With content marketing coming back in a big way this year, it won’t be long before brands start to consider the efficacy of republishing third-party content alongside brand-authored content.

Brand managers have historically view content curation with suspicion. Apart from the prejudice that no third-party content could ever accurately convey the brand’s ‘values’, there is also the worry that any piece of third-party content could create all manner of headaches for the legal team.

However, the benefits of content curation are numerous:

It saves time for busy consumers

Content curation is a tremendous opportunity for brands to provide a useful and ever-engaging service for time-poor consumers who are eager to learn, research and be entertained.

When it comes to content, consumers both enjoy and suffer from a plurality of choice.

With something like 2 million new articles published to the web each day, the options can be paralysing for consumers. By curating content from various sources and bringing them together in a branded hub, brands can distill the digital ‘wheat from the chaff’, so that consumers don’t have to.

A great example of this is Pepsi Pulse which curates trending pop culture and entertainment news and blends it with original content, such as deals and celebrity challenges.

Become an authoritative gateway to knowledge

Content curation also enables brands to create an environment that people continually return to as a knowledge resource on a particular topic or issue.

In doing so, brands set themselves up as an authority, but more importantly an impartial authority — by not just profiling their own content or views. This is a great way to diffuse the sense of mistrust that we all have when we suspect we are being sold to when we are not ready or not interested. By creating a hub of content that contains alternate — even contrary — voices and opinions, brands can actually make themselves more trustworthy.

Intel’s iQ magazine uses curation to make it an unbiased and editorially varied source of information technology news.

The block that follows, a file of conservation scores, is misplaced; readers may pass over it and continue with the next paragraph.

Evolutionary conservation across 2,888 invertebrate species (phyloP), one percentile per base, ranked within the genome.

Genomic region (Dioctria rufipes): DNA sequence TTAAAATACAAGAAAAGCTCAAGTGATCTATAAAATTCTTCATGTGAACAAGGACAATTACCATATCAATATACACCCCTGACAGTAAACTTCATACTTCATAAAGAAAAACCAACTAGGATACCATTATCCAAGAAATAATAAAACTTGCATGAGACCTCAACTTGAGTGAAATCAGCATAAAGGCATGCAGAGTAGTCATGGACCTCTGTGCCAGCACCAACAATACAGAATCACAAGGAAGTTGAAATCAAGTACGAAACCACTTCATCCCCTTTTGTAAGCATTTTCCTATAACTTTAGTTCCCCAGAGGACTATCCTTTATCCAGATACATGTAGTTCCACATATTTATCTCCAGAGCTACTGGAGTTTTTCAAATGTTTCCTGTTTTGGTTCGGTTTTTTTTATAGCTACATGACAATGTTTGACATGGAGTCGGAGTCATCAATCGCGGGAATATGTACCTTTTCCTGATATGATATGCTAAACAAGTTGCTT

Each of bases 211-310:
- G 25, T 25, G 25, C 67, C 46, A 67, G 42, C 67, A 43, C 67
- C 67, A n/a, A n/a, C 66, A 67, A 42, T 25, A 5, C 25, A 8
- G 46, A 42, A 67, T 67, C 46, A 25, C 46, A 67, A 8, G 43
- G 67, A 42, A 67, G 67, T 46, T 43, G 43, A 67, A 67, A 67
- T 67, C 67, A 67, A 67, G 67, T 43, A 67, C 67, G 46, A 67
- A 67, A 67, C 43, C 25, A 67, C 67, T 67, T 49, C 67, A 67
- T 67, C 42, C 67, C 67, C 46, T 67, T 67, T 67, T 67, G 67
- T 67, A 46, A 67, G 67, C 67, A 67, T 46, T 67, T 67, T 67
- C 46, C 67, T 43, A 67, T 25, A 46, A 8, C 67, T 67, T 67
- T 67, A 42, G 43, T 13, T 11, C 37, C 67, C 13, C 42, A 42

iQ — a technology-focussed magazine created by IT company Intel, features a mix of original reporting by Intel employees alongside curated content from the likes of Mashable. By adopting this content blend of differing voices of employees and non-employees, Intel can foster and maintain its image as a top technology provider, without seeming contrived or biased.

De-risk the cost of your content marketing programme

There is also something to be said for content curation as a means for brands to efficiently bypass many of the operational and financial burdens of committing to a content market programme. It’s a big step to emulate brands like Coke which have built in-house ‘brand newsrooms‘ to mimic many of the processes of a traditional media company — editorial, production and sales. However, by curating content from various syndicated sources, a brand can have all the clout of a major publication without the attendant impracticalities.

Furthermore, content marketing platforms are increasingly de-risking the process of curation by intelligently understanding which content is appropriate to publish and which isn’t. The rise of these technologies mean that content curation need not be the time-sap or liability it might initially seem.

Help you generate more ideas

The Media Briefing uses content curation to become a hub of news and to generate ideas for fresh angles on stories.

Coming up with fresh ideas for your own marketing content every day is no easy task. One of the most effective ways to find inspiration is by becoming a content curator. Since you’re exposing yourself to a plethora of topics and ways to present them, you will inevitably come up with a constant stream of new concepts, thoughts, and questions.

This is most apparent in media sites such as The Media Briefing who use curation to republish feeds of breaking news. By curating news content from multiple sources, editors are able to group stories under particular topics and then use this hub for The Media Briefing to create its own original angle on a story.

Whilst content curation may seem counter-intuitive to marketers who only want to promote their own content, it is a boon for those brands who realise the benefits of becoming an authoritative online resource that audience visit regularly for a useful, engaging and helpful experience.

Great content marketing doesn’t always require creating content from scratch – sometimes it is as much about shining a spotlight on others’ content as it is about profiling your own.

If you are interested in how content curation or onsite behaviour tracking could help you improve your current content marketing strategy, get in contact – we’d be happy to chat!